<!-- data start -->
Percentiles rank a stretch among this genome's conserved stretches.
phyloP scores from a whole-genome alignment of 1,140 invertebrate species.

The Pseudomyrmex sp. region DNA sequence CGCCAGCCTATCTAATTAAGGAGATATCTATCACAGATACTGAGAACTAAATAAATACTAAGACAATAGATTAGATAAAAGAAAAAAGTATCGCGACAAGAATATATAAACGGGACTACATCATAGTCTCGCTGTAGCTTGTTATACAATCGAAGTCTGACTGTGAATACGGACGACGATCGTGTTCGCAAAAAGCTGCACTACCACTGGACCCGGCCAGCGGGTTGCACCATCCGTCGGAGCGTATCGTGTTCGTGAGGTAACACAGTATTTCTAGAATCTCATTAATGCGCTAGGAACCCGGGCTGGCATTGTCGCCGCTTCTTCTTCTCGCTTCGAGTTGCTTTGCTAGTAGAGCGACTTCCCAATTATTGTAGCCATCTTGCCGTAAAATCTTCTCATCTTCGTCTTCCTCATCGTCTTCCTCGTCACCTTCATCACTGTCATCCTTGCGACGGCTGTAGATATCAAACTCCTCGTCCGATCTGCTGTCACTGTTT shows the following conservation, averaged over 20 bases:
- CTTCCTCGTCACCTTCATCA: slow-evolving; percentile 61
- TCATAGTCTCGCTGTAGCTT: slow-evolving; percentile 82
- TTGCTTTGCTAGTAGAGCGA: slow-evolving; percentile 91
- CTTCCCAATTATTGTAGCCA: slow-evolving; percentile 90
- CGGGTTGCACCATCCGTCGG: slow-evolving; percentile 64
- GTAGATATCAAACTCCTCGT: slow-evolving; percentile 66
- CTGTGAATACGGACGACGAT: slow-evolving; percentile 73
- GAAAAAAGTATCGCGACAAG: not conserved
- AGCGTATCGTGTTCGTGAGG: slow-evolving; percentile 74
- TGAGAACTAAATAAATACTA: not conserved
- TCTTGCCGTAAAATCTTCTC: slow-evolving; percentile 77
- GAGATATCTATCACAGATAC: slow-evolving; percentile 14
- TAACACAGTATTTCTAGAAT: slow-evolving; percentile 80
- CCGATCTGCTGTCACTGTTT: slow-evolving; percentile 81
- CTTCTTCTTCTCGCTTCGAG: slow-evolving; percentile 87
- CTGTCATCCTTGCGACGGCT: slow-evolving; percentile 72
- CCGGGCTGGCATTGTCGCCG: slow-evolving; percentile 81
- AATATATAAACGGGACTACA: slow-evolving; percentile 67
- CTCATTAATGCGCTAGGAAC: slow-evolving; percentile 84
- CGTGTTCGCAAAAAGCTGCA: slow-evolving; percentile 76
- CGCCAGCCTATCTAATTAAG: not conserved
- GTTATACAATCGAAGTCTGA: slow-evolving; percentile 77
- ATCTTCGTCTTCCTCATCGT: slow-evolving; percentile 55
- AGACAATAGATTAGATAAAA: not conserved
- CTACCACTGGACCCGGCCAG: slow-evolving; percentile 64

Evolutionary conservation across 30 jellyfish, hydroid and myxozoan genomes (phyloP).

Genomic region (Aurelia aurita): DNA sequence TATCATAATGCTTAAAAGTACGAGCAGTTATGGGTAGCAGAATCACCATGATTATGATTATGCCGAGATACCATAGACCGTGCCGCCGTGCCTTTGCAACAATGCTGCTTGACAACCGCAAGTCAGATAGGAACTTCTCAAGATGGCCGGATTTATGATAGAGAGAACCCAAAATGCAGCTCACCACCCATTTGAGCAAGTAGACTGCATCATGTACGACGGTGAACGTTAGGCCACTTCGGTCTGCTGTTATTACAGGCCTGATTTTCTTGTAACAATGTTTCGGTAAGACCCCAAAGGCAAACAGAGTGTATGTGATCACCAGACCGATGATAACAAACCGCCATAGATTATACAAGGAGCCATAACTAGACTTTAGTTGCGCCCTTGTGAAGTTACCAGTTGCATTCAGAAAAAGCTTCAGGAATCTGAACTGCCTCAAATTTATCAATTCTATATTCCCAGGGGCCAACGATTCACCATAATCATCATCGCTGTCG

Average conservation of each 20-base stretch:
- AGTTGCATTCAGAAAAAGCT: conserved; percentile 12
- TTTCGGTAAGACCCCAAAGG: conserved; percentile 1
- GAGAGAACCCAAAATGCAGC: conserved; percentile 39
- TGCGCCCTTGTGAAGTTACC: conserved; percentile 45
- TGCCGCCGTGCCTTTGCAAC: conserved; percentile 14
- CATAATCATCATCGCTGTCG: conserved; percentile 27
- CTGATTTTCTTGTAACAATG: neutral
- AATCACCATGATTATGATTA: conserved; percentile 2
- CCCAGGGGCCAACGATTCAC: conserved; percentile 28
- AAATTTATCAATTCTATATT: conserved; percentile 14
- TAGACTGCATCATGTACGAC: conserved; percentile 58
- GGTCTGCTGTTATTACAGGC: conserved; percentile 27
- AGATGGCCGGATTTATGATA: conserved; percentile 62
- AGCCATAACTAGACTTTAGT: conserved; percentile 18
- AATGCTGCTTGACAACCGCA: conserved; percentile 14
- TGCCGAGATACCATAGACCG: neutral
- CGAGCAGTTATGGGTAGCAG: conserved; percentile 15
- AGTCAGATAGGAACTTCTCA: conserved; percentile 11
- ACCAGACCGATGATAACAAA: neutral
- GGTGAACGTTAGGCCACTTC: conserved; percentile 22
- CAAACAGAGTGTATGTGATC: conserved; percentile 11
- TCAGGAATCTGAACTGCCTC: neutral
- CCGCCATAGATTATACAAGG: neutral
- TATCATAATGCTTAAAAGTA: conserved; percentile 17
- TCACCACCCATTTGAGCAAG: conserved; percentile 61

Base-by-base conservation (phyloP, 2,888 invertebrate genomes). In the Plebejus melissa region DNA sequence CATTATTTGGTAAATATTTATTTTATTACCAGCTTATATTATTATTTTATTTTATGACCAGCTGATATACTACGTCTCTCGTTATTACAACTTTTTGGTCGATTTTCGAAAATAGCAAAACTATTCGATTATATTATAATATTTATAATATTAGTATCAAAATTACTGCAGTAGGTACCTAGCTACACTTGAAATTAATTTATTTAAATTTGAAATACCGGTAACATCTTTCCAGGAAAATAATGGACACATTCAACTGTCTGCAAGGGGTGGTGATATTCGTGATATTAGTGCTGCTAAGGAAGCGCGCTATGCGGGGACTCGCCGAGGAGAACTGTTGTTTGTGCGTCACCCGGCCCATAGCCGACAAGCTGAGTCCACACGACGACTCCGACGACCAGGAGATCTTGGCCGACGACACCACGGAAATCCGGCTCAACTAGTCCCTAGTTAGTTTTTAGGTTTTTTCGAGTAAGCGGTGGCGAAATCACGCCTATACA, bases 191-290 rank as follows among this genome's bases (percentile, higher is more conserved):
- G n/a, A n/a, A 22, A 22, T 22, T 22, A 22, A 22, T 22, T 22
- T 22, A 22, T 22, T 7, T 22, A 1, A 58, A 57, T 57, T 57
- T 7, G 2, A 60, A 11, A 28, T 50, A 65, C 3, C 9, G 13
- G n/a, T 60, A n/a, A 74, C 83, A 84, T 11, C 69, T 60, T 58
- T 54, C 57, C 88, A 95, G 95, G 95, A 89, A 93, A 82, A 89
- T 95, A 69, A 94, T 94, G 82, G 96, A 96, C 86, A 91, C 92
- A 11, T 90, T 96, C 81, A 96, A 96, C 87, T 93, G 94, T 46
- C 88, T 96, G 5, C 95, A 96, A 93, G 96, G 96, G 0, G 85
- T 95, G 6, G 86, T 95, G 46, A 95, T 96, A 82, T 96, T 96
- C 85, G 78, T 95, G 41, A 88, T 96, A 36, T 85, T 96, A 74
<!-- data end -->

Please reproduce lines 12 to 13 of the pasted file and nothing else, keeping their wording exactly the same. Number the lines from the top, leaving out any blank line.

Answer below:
- AGCGTATCGTGTTCGTGAGG: slow-evolving; percentile 74
- TGAGAACTAAATAAATACTA: not conserved